The positive effect of natural daylight in our homes and working environments has long been acknowledged. In terms of its impact on health and well-being, studies of the type, quality and pattern of lighting have shown how reduced levels can affect mood, alertness, co-ordination, eye and brain function, blood pressure and cardiovascular efficiency.
Roof windows can, therefore, play a major role in ensuring that our bodies derive the full benefit from daylight and consequently maximise generation of Vitamin D and serotonin. By contrast, for the 2% of those in the UK who experience ‘Seasonal Affective Disorder’ (SAD), a clinically diagnosed condition causing general malaise and linked directly to a lack of natural light, the ability to offset such symptoms invariably requires medication.
FAKRO has long since considered effective light transmission to be a key feature of roof window design. This prompted its team of more than 100 engineers to make positive innovations such as positioning the vent in the top of the frame and operating handle in the base of the sash. In conjunction with key changes in manufacturing techniques, the net result was enlargement of the glazing area by more than 10%. Working alongside leading glazing manufacturers the company has now been able to develop its latest innovation in the form of a double-glazing unit which provides 5% more efficient light transmittance. Overall, this has improved the level from around 70% to 75%.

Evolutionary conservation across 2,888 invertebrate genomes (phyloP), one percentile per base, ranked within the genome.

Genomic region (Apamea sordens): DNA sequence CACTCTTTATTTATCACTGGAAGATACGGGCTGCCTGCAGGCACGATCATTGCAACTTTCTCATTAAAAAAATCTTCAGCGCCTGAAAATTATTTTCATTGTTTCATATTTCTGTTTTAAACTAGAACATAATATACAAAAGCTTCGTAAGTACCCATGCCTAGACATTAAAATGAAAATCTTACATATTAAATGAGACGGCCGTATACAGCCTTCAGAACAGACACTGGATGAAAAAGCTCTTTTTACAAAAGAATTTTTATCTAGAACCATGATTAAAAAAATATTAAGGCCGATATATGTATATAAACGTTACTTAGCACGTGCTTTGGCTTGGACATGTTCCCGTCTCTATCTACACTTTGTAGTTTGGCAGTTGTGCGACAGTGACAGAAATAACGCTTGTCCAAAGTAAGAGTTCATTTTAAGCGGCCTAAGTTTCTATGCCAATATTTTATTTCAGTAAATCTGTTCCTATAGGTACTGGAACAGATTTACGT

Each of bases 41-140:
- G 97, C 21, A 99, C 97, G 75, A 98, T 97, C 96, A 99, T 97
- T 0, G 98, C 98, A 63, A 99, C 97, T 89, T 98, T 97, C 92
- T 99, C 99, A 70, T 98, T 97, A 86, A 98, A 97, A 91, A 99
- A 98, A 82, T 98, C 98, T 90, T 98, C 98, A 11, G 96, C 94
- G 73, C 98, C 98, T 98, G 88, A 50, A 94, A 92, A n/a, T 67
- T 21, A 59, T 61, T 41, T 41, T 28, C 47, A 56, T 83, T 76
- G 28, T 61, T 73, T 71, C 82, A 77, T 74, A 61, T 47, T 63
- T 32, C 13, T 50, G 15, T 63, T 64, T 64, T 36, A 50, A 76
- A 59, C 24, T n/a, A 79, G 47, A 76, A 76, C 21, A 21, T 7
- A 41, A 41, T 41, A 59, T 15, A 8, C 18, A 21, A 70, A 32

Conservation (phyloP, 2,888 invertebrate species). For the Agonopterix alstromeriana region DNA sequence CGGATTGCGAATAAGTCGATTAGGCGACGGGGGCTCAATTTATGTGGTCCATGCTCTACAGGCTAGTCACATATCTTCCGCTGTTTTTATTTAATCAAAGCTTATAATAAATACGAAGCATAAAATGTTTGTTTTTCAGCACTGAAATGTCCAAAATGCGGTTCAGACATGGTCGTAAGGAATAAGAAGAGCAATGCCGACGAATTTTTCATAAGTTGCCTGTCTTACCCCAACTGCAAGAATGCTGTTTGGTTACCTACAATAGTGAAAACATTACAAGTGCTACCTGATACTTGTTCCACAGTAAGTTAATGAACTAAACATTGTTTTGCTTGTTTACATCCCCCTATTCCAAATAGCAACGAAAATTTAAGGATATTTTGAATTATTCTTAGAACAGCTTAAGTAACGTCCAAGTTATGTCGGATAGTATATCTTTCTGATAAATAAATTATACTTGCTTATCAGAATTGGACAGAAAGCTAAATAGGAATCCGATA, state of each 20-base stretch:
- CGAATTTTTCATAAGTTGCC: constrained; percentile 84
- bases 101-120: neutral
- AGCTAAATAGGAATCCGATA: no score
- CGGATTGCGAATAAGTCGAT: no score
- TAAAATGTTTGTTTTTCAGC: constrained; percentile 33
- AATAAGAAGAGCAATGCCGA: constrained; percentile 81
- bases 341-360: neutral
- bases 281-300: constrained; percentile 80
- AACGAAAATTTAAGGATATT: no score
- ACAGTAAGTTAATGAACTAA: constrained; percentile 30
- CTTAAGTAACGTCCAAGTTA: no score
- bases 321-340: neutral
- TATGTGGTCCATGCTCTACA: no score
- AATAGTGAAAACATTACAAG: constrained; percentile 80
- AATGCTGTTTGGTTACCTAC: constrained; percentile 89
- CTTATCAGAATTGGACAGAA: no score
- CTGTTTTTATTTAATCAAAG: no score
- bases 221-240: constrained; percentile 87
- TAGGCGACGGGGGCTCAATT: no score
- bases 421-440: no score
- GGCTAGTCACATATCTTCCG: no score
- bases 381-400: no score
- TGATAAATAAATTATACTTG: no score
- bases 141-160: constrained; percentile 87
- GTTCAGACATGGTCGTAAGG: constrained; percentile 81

Control of solar gain and heat loss is achieved through the precision of frame construction, use of shrink-resistant seals and a vent activated by changes in atmospheric pressure. As a result, FAKRO roof windows maintain a high level of thermal efficiency and internal temperature while all but eradicating any chance of thermal bridging. The increase in visible light transmission has been achieved largely through adoption of the latest advances in low emissivity coating technology. This has also enabled the amount of ultraviolet and infrared light that passes through the glazing to be reduced.
Comfort and productivity are also improved by effective room ventilation and this is how efficient roof windows can make a considerable contribution. By offering the homeowner scope to provide automatic regulation of air flow into and out of rooms, heating costs are also reduced. By contrast, manual vents will invariably perpetuate the formation of condensation if left closed. In extreme cases, poorly fitted roof windows allow moist air to leak around the frame and condensation to form on the underside of the flashing or cladding.
At a time when an increasing number of buildings are being built to achieve a high level of airtightness, non-vented triple and quadruple-glazed pitched and flat roof windows can provide a U-value far lower than even Passivhaus requirements demand. However, the way in which roof windows are being used increasingly as an intrinsic feature of interior design proves that they offer far more than high functionality. By providing the ultimate combination of high frame, sash and glazing performance with a distinctive visual aesthetic FAKRO roof windows will enhance any project, from contemporary new builds to heritage restorations.